Roxy turns five!

Roxy birthday

Hello Everyone,

Our little Miss turned five this weekend! Our celebration was nothing short of spectacular as Roxy was finally able to return to the dog park. I’ve spent the last six months curbing her little outbursts by rewarding good behavior. Unfortunately, munching on too many homemade peanut butter doggie treats has resulted in a slight weight gain. While the extra pound makes Roxy all that much cuter, she now has to lose it to fly in the cabin when we travel this summer.

On another happy note, the Son graduated with a Bachelor of the Arts in Communication. And with Magna Cum Laude to boot! Like the Grinch, I felt my heart grew three sizes upon seeing my baby’s name on the graduation ceremony program. Indeed, it was the moment that finally allowed me to exhale.

I also want to take this opportunity to offer an apology for my absence. A shout out to Monica and Nan, whose support have helped me through these past ten months. Thank you, ladies! I love you! Much like Lemony Snicket, my life has been a series of unfortunate events, ranging all the way from surgeries to the unexpected death of a family member. It has not been easy, folks, but I’m still standing.

I have missed blogging, writing, and most of all, visiting your blogs. Please forgive my absence. It has not been intentional. However, with so much worry hanging in the air, my muse took to hiding. Nevertheless, things are looking up and guess what? Summer is just around the corner and you know what that means!

Yes, another summer of blogging from sunny Spain! I look forward to getting back in the writing saddle and catching up with your blogs. I have missed you!

XOXO,

What makes this place feel like home?

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“Wait for me in front of the shop,” says the Significant Other before pulling out into the busy street, the smirk on his face a telltale sign that says he knows I won’t comply.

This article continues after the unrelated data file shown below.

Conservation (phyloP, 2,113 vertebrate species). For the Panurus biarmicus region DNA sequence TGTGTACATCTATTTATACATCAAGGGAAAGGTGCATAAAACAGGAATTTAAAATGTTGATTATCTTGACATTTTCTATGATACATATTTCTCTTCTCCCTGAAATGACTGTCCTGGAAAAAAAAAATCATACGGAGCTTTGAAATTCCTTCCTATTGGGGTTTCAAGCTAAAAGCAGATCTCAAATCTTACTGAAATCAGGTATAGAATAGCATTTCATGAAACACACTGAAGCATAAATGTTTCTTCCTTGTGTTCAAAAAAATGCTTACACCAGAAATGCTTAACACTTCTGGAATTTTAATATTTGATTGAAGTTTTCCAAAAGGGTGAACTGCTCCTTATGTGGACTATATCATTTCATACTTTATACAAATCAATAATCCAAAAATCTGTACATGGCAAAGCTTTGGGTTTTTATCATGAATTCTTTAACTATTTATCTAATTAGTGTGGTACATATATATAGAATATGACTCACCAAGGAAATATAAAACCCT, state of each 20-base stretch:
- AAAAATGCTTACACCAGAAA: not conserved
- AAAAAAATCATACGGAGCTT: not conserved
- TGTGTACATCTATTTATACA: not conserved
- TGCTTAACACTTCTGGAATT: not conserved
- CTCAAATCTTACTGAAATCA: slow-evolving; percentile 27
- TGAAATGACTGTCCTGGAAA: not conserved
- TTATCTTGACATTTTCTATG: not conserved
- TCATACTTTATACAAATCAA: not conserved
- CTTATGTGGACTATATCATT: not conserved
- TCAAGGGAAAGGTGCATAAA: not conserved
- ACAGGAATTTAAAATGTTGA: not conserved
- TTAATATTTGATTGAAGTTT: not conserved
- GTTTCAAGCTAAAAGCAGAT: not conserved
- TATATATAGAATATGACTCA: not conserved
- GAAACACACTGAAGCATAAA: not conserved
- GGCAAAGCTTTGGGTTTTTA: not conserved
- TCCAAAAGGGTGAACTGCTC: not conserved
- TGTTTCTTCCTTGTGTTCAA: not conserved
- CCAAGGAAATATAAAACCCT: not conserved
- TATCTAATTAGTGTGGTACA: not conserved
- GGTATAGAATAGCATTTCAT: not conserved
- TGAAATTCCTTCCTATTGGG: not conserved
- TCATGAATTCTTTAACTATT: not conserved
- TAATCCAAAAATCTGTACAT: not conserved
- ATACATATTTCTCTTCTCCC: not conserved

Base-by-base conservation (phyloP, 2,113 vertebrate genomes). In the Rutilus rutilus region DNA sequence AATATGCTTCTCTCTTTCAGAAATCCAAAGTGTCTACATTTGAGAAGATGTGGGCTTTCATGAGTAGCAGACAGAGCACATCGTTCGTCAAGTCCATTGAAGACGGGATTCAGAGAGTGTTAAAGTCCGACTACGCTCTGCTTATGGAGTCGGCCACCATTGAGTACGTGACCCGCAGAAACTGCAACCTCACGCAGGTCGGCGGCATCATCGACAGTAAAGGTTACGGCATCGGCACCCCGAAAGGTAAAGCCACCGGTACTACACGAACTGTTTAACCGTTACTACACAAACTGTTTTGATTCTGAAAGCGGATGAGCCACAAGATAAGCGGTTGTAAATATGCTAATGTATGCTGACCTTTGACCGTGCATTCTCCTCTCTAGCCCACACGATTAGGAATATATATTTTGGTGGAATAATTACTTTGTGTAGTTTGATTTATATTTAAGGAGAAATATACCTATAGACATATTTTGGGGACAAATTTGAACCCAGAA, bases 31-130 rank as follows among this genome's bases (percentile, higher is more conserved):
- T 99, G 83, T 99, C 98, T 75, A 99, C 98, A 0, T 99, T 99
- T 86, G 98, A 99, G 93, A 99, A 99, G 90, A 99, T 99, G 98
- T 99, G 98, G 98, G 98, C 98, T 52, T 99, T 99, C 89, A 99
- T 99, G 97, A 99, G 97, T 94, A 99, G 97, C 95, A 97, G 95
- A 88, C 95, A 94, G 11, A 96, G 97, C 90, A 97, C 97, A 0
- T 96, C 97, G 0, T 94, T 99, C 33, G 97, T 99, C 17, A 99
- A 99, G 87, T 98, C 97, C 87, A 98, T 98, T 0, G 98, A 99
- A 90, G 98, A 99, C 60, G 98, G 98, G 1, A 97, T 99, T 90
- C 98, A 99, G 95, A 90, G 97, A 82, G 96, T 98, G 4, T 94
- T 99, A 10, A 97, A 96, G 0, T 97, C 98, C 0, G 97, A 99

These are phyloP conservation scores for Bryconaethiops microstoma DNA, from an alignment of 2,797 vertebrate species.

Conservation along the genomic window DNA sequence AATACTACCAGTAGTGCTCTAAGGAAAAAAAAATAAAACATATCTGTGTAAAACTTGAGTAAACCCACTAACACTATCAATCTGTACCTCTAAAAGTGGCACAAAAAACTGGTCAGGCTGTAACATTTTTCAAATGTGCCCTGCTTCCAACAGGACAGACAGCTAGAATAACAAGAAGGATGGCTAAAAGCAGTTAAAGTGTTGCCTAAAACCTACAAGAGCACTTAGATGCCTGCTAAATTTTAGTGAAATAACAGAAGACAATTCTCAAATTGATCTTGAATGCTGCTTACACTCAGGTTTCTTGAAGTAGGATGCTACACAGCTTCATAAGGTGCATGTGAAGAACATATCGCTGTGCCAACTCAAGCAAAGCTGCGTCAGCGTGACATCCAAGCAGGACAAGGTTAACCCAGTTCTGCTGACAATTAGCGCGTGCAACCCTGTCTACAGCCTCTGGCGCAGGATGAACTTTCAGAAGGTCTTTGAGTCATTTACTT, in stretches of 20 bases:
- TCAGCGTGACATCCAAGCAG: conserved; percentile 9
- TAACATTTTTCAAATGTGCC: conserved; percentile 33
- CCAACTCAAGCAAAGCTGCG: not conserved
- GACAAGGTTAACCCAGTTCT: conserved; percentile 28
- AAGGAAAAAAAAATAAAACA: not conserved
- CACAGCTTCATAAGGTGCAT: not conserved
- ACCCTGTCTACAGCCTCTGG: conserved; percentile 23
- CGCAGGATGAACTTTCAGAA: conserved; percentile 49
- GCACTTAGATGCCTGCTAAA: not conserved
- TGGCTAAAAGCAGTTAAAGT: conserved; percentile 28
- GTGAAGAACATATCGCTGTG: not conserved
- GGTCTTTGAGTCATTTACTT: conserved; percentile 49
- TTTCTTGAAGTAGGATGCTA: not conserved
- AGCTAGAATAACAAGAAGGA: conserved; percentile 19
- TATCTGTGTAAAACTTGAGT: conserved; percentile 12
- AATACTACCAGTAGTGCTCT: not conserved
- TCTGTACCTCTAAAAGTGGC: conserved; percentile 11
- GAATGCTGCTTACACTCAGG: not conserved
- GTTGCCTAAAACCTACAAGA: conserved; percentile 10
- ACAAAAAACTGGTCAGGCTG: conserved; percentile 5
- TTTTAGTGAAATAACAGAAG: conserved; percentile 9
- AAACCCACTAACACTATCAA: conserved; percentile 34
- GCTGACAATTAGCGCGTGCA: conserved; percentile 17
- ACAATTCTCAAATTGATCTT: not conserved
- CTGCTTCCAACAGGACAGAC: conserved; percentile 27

Looking around, I take in the beautiful French windows that seem to be a staple of every facade in the colorful street.

A strange neighborhood.
Strange, as in, I’ve never been here before.

The excitement of exploring every nook and cranny overwhelms me.
My senses are alert.

I can hear people doing their chores.
I can see women walking their dogs.
I can taste fall in the air–a mixture of chestnuts and hickory.
I can touch the crackling leaves that fall from the trees.
And I can smell the aroma that wafts from the little bakery called Kismet.

I feel someone grab me by the elbow. “I thought I told you to wait by the shop.”
“When do I ever do anything you ask?” I reply.
Looking up at the bakery sign, I wordlessly utter my desire to go in and have coffee.

As I sit and sip my wonderful latte, I think of the little bakery where my mom and I spent so much time this summer.

Rey’s Cafe.
A charming space filled with rattan furniture, bright light, and a wonderful array of pastries.

I close my eyes and instantly see it.

Colorful beads hang in the windows, clacking and changing color every time someone opens the door. Wine and liquor bottles fill the shelves. Jars of spices and marmalade sit side by side in an orderly fashion.

This is a place where people gather to have long conversations.
Where people sit and read a newspaper, a cup of coffee their only companion.
Where women share recipes and discuss the latest hat trend.
And where my mother and I sit for hours talking about anything and everything.

Coffee after coffee, time passes, yet we refuse to be clock watchers.
Instead, we sit huddled together, giggling as we recount funny events we’ve seen.

I smile as I remember how my mother and I labeled Rey’s Cafe “our spot.”
Our spot, which also housed “our table” and “our chairs.”

The Significant Other walks toward the cash register to pay for our coffee. Yet I’m reluctant to go. Sitting in this bakery has filled me with nostalgia of time spent in Rey’s Cafe.

I think that perhaps it was the beauty of having coffee together that made us feel this way.
Or perhaps it was that Rey’s Cafe, with all its magic, felt like home.

Do you have a favorite place that feels like home?